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Corey Larkin rides in downtown Calgary, Alberta on Sept. 13, 2019 with his dog Ben.

Jeff McIntosh/The Globe and Mail

Calgarians puttering around on electric scooters flock to Prince’s Island Park, a downtown gem and the river paths. Montrealers favour Old Montreal. And in Edmonton, Whyte Avenue, known for pubs and shops, is a popular destination.

A handful of Canadian cities launched e-scooter pilot projects this summer, writing bylaws with limited data. Even the most basic rule – where, exactly, are riders allowed to scoot – varies from city to city. In Edmonton, for example, scooters are allowed on streets with speed limits up to 50 kilometres an hour, but not sidewalks; in Calgary, sidewalks are in and roads are out.

Now, as summer wraps up, politicians and urban planners have information they will use to rewrite the rules for shared e-scooters. But the data will do far more than influence speed limits on pathways. It will affect large-scale infrastructure plans – the types of projects that cost billions of dollars and take years to complete.

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Shauna Brail is a professor at the University of Toronto’s urban-planning program and studies new methods of transportation – think bike-sharing programs and autonomous vehicles – in cities. She anticipates cities will adopt stricter rules around where users can leave their scooters.

“I think we’ll start to see more and more regulations around parking,” Dr. Brail said. “This is one of the biggest pieces of contention."

Two companies dominate pilot projects in Canada: Lime and Bird. Riders use apps to find and unlock scooters, and are generally charged a flat rate to get started and then pay by the minute. Users in some cities can leave the scooters anywhere within designated boundaries; riders in other cities can park only in specific spots. Some cities allow parking on sidewalks, so long as the scooters do not obstruct the walkway.

Calgary received 62 complaints through its 311 service about abandoned or improperly parked scooters in the first nine weeks of the pilot project. Parking complaints were the second-most common reason citizens turned to 311 regarding scooters, behind sidewalk conflicts.

Montreal, which launched its pilot project in August, has already taken action to thwart troublesome parking jobs. Politicians there last week announced plans to fine e-scooter and e-bike users $50 for shoddy parking and Montreal will fine the companies $100 every time a police officer or city official finds one of their respective scooters or bikes parked illegally.

Calgary approved 1,500 scooters for the pilot project launched in the middle of July. Their popularity among users outpaced the city’s expectations. As of Wednesday, riders in Calgary had made a collective 542,374 trips covering more than 1.1 million kilometres. The median trip lasts 10 minutes, according to city data.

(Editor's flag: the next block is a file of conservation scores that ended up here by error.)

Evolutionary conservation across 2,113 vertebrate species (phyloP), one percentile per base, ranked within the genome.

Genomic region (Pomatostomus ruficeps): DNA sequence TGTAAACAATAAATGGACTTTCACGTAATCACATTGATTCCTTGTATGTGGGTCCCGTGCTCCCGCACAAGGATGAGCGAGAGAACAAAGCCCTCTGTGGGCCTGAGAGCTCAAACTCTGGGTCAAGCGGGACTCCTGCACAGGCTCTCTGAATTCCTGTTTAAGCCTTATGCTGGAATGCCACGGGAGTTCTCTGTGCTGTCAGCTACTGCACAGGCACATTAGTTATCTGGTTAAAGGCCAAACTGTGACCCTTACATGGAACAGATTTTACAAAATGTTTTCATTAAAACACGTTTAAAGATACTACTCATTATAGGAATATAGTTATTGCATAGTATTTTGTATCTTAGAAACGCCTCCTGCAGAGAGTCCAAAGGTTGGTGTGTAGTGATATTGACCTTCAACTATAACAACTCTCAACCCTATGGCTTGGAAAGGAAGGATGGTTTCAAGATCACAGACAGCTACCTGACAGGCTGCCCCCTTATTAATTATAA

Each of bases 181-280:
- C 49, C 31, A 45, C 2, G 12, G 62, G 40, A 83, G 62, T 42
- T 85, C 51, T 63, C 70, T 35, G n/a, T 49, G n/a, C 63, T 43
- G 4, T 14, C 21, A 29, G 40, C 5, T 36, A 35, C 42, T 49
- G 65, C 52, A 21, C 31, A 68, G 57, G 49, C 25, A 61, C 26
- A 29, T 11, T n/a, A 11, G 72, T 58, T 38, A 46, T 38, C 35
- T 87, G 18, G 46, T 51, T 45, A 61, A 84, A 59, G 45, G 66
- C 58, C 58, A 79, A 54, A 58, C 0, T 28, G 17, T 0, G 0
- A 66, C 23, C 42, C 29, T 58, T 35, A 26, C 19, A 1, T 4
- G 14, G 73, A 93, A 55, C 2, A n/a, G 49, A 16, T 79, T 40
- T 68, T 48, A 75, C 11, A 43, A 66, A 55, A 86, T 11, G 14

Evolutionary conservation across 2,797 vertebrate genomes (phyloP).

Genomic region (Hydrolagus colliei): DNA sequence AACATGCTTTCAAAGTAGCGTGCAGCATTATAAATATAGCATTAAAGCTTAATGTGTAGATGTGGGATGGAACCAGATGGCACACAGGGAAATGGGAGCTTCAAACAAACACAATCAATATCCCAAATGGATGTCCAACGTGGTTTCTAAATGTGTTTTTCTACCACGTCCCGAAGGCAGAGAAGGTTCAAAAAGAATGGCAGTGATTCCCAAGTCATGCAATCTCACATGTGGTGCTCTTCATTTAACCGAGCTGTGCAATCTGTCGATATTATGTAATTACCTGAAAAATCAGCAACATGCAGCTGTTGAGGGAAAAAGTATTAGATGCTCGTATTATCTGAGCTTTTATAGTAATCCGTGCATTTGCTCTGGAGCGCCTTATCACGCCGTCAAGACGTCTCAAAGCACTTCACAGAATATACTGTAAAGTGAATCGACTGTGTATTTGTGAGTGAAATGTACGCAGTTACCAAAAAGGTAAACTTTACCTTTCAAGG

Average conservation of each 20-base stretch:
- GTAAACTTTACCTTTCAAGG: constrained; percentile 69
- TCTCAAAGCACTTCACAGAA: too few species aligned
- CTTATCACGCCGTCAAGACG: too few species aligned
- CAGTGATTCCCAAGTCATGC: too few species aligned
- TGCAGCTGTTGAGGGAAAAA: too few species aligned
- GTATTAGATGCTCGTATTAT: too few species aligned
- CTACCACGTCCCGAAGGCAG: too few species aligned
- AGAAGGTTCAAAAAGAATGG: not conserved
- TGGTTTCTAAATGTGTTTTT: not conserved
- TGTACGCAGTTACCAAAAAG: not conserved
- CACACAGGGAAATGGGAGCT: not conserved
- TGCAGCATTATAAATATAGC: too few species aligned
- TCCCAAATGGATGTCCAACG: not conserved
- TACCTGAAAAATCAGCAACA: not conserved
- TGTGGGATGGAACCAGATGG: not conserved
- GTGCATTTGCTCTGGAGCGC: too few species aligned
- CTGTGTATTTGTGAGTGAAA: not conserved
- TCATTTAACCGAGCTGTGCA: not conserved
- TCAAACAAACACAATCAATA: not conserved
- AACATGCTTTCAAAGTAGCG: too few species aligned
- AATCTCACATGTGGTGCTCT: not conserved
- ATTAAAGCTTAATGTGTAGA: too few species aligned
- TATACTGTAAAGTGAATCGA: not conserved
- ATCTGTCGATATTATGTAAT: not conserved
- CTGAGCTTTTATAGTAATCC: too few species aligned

Roughly 142,100 unique users have used the e-scooters at least once. After accounting for tourist traffic, city officials estimate this means about 10 per cent of Calgarians have gone for at least one spin. These numbers exclude privately owned e-scooters.

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Calgary’s 311 data show the most common concern about e-scooters stems from riding on sidewalks, which is legal in the city. Concerned citizens, for example, want the scooters to slow down and want the city to crack down on riders who are inconsiderate on the sidewalks, the city said. It counts 112 submissions related to sidewalks.

The 311 data, however, also demonstrate Calgarians are adjusting to e-scooters. Since the pilot’s launch, the city service recorded 281 submissions tied to e-scooters. Complaints spiked around the third week of the pilot, with 68 concerns registered. But submissions have dropped every week since, hitting and holding at 15 around weeks eight and nine.

Nathan Carswell, Calgary’s shared-mobility program co-ordinator, said the city will make changes as data flow in. Sidewalk problems, for example, may be alleviated by working with the scooter companies to lower the machines’ top speed in designated areas, such as busy downtown corridors, Mr. Carswell said.

GPS data, injury rates and the degree of conflict with pedestrians, cyclists and vehicles, will help shape city infrastructure. The information, Mr. Carswell said, provides hints on where Calgary should expand its separated bike lane network, whether sidewalks in some areas should be widen, or whether there are areas where it would be appropriate to allow scooters on roadways, for example.

“I think they are here for the long run,” he said.

In Edmonton, which launched its pilot project in the middle of August, Mayor Don Iveson noted pedestrians, business owners and people with mobility issues have complained about users illegally riding the scooters on the sidewalk.

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"It is not going well,” he said. The mayor has also said if issues persist, Edmonton will reassess whether e-scooters are suitable in Alberta’s capital.

Eddy Lang, the department head for emergency medicine at the University of Calgary’s Cumming School of Medicine, is analyzing statistics related ER and urgent care visits related to scooters and bicycle incidents. There have been 477 visits to Calgary’s ER and urgent care facilities owing to scooter injuries. Fractures are the most common reason, clocking in at 121 incidents, followed by head and facial injuries, at 83 visits. Visits related to bicycle injuries far outpace scooter visits, but there are far more cyclists than scooter riders in the city.

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